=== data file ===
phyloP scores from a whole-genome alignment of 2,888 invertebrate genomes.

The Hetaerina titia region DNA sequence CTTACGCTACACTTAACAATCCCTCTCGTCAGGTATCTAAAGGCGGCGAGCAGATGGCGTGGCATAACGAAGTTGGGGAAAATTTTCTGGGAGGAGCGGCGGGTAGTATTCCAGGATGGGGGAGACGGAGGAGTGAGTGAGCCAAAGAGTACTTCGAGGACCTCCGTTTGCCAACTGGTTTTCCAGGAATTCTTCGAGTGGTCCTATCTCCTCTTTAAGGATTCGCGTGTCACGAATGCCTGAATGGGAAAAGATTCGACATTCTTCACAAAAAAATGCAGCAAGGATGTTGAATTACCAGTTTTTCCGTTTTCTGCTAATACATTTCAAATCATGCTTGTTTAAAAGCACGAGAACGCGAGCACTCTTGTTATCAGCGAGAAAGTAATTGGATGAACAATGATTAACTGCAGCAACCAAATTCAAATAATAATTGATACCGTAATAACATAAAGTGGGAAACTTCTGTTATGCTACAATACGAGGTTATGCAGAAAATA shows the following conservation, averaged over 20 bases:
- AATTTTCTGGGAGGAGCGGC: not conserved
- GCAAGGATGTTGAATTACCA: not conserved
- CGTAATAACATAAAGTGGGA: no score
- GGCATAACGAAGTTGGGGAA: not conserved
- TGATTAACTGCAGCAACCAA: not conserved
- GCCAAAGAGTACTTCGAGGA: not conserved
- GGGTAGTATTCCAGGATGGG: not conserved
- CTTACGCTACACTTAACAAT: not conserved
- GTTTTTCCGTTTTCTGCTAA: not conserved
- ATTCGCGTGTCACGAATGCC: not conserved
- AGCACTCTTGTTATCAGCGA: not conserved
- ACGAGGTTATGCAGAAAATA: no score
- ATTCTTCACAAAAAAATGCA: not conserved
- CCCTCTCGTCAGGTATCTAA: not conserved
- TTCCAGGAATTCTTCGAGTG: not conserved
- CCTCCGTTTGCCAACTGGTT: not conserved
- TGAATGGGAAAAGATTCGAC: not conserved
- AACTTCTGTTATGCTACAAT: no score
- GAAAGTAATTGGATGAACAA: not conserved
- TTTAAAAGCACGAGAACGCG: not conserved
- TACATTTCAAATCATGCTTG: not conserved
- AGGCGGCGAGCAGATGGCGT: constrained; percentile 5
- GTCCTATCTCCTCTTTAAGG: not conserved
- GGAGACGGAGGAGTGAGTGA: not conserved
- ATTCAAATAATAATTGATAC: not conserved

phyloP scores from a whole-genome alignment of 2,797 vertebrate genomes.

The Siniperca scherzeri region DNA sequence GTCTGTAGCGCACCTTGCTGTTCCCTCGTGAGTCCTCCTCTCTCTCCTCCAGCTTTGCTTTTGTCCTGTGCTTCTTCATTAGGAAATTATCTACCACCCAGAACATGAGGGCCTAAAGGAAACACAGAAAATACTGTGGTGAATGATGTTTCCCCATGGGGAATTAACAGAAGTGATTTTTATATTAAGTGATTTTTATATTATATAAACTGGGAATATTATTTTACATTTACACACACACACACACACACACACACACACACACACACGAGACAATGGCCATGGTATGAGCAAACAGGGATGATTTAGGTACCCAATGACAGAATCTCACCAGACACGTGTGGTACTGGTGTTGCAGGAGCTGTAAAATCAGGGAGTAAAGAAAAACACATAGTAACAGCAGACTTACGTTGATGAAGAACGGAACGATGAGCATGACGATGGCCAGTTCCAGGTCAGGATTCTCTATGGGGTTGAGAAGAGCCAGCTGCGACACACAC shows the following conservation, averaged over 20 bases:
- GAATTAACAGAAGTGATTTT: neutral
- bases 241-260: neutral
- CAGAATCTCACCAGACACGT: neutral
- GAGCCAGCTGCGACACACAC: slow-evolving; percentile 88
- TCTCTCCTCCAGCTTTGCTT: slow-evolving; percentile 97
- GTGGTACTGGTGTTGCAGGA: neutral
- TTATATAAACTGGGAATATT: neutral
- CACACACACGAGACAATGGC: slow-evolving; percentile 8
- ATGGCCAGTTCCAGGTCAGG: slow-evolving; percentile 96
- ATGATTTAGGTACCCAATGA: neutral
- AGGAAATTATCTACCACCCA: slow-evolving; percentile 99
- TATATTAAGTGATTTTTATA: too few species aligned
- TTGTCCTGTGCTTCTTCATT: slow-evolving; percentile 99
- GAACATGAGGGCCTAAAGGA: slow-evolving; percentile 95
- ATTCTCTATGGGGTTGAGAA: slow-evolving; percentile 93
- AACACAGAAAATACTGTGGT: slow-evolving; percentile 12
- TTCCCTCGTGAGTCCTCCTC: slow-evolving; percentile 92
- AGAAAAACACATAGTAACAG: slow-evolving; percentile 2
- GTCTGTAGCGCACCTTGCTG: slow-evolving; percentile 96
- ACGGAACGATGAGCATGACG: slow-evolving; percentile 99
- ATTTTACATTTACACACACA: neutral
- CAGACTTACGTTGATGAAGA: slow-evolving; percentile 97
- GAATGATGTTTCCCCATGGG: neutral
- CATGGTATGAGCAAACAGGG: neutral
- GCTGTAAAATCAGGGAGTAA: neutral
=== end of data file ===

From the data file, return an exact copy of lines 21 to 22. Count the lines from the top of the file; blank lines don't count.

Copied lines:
- GAAAGTAATTGGATGAACAA: not conserved
- TTTAAAAGCACGAGAACGCG: not conserved